Yip Man’s life under the Japanese occupation & then in Hong Kong. The misery to which this notable was brought, the destruction of the way of life which allowed for these martial artists to thrive reminds us that war is about killing. Facing mortality is our question. War is destroying China & the Chinese way of life. Encroaching modernity is not merely Japanese war. Yip Man’s fedora recalls his Western education in Hong Kong; the brothel where the martial artists meet has an elevator; occasionally, we see photographs.
Technology cannot comprehend this way of life. The Chinese masters ignore it, until they no longer can. Then the contest changes its meaning. The art of war means also warlike art. One of the young contenders allies himself with the Japanese & becomes a ruler, destroying the others. The daughter of the old grandmaster now seeks to kill this man, whether to avenger her father or to regain his technique from this usurper.
Yip Man now moves to Hong Kong, where he has to make a living by opening a school & taking students. He dislikes the idea; he dislikes the fighting that goes on between youths; we remember he dislikes the revolutionary anger of the young Chinese students. That he has never wanted to teach for the money bears out his nobility, his rejection of vulgarity. But his conservative tendency requires a more serious inquiry.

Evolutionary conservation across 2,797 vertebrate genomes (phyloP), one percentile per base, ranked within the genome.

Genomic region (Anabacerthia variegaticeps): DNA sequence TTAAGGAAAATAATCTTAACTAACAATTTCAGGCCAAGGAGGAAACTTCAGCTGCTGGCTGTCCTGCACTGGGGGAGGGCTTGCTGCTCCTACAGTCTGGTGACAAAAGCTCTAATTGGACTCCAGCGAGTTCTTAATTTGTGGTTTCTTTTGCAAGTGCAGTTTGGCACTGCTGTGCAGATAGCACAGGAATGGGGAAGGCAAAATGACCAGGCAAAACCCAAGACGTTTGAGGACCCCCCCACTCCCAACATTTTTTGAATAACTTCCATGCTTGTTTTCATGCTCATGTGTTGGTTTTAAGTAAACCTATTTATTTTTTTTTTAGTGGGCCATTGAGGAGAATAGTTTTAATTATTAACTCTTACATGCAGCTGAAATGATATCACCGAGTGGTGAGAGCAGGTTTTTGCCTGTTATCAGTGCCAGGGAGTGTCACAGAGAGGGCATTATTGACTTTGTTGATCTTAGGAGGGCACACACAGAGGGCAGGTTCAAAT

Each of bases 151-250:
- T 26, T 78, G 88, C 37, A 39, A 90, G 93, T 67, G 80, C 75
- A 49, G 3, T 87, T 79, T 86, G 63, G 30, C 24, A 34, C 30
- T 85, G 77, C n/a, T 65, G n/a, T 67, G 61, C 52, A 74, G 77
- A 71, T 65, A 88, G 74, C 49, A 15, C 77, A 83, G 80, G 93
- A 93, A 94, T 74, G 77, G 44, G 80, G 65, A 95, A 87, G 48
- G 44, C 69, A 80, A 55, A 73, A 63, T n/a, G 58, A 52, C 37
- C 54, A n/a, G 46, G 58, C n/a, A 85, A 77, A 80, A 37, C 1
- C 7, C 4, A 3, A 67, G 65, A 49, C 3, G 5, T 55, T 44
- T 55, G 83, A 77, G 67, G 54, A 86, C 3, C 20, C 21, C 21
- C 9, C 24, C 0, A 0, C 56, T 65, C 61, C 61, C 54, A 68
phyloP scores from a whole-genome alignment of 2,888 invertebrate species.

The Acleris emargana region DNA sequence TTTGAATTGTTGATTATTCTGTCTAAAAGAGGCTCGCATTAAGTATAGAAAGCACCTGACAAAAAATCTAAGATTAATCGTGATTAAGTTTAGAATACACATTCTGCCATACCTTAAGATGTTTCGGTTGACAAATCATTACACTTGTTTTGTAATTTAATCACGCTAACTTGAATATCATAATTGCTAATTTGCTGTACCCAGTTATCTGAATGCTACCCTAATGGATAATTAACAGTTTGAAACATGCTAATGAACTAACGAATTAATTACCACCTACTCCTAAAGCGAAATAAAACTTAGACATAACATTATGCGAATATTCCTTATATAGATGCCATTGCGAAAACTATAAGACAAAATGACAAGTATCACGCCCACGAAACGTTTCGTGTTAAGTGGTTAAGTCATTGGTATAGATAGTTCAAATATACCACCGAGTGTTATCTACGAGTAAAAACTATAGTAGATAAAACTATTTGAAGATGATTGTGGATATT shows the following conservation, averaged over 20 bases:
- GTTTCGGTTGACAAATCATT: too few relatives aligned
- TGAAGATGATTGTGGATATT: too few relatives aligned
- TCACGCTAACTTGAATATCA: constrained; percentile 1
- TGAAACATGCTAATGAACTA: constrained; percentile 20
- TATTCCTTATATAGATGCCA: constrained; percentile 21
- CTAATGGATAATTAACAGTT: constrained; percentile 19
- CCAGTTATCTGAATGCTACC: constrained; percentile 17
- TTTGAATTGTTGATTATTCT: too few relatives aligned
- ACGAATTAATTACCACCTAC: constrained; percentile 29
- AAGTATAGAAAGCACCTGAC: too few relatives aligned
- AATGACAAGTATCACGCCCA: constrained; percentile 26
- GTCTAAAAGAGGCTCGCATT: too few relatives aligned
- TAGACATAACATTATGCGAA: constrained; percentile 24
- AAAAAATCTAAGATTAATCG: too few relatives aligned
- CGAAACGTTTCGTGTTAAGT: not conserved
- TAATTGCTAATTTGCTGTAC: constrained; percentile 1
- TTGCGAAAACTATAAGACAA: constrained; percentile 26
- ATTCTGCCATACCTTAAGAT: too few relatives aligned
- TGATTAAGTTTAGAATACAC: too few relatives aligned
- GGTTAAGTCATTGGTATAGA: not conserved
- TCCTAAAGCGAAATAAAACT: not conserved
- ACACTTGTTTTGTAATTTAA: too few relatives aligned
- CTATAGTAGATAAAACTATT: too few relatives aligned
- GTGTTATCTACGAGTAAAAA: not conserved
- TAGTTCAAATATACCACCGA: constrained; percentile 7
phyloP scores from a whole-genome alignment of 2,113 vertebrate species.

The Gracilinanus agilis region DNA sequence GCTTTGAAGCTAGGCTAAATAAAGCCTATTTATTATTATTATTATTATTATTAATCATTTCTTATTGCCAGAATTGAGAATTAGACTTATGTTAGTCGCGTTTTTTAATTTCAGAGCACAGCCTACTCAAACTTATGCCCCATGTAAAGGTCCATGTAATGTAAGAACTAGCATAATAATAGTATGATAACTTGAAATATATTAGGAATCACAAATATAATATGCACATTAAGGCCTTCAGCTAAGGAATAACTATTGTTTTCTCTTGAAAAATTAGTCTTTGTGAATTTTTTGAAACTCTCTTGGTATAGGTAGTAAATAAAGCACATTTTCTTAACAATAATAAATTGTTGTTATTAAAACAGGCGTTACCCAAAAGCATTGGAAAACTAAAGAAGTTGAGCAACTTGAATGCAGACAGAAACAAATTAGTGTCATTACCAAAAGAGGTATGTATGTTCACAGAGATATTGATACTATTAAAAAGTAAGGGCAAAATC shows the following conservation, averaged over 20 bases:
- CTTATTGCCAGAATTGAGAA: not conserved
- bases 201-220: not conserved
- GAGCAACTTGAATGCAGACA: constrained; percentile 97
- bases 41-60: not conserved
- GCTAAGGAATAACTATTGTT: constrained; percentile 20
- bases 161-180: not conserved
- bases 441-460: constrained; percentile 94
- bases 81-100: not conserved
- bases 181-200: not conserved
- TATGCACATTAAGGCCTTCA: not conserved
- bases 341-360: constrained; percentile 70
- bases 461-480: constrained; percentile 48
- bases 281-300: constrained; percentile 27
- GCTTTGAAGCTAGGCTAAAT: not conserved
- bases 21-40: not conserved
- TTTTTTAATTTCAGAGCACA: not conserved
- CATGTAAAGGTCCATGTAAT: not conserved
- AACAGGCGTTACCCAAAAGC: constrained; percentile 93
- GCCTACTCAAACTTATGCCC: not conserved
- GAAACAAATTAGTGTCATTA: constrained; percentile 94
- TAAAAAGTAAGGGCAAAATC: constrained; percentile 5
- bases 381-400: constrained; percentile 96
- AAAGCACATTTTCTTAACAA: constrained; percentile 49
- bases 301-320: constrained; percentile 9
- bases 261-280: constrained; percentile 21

His dialogue with this daughter is the reflection on their past. They love their way of life, they love the martial art, & they love each other. How much of that did the destruction of China destroy? The woman abandons everything human except vengeance. She refuses to teach, she refuses even to show the man her technique. Looking back, one sees time collapsing; there is no longer any way to live; opium & death await, like the night.
Yip Man makes a show only of his endurance, which is more or less not making a show of anything. Man is not a snow-tipped mountain, but man looks at the snow-tipped mountain. The obvious conceals an understanding of being; the doings of men conceal the meaning of life. But art should not conceal death. Facing death, man learns that there is only a looking back to things, but never a going back.
The master gradually withdraws in his teaching, which becomes a way of life. The daughter had thought to inherit her father’s knowledge, including by avenging him. Does not revenge depend on her father’s failure, who ruled over a world whose end had come? The end makes the obvious seem artificial, full of assumptions about time. Seeing things as they are is seeing them pass.